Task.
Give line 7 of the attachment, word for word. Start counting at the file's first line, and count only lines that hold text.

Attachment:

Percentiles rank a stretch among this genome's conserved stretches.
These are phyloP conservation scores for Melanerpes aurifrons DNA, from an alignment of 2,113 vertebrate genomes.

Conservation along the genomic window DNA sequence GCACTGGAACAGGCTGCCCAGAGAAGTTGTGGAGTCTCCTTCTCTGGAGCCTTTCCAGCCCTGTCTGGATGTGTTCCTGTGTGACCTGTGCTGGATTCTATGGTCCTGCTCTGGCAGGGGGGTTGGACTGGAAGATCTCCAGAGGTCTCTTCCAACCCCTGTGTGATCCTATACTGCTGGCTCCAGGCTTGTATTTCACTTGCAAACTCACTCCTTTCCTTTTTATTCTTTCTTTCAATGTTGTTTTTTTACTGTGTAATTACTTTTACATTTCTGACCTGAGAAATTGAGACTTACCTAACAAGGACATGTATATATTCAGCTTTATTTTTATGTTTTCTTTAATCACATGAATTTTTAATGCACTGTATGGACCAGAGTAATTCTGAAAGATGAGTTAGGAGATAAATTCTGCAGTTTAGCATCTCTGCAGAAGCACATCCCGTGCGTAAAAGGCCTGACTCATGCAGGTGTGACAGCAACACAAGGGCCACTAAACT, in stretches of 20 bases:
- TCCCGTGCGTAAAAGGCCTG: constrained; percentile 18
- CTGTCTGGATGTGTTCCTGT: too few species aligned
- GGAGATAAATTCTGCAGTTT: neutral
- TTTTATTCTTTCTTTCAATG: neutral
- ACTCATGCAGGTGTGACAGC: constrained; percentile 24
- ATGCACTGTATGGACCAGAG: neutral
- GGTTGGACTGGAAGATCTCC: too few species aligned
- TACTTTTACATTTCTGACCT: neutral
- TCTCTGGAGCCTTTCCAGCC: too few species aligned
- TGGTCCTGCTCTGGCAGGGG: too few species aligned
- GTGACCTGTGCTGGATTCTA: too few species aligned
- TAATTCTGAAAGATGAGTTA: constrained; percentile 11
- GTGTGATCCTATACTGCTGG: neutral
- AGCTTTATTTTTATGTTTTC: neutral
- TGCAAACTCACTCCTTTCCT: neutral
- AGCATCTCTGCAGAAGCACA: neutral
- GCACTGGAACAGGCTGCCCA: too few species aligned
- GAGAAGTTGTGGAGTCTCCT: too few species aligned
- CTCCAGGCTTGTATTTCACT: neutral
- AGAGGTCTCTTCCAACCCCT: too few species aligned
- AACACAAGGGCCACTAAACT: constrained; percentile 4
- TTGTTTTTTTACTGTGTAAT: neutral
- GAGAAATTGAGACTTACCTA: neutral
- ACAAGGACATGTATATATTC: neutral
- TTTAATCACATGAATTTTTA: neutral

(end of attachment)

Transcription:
- TTTTATTCTTTCTTTCAATG: neutral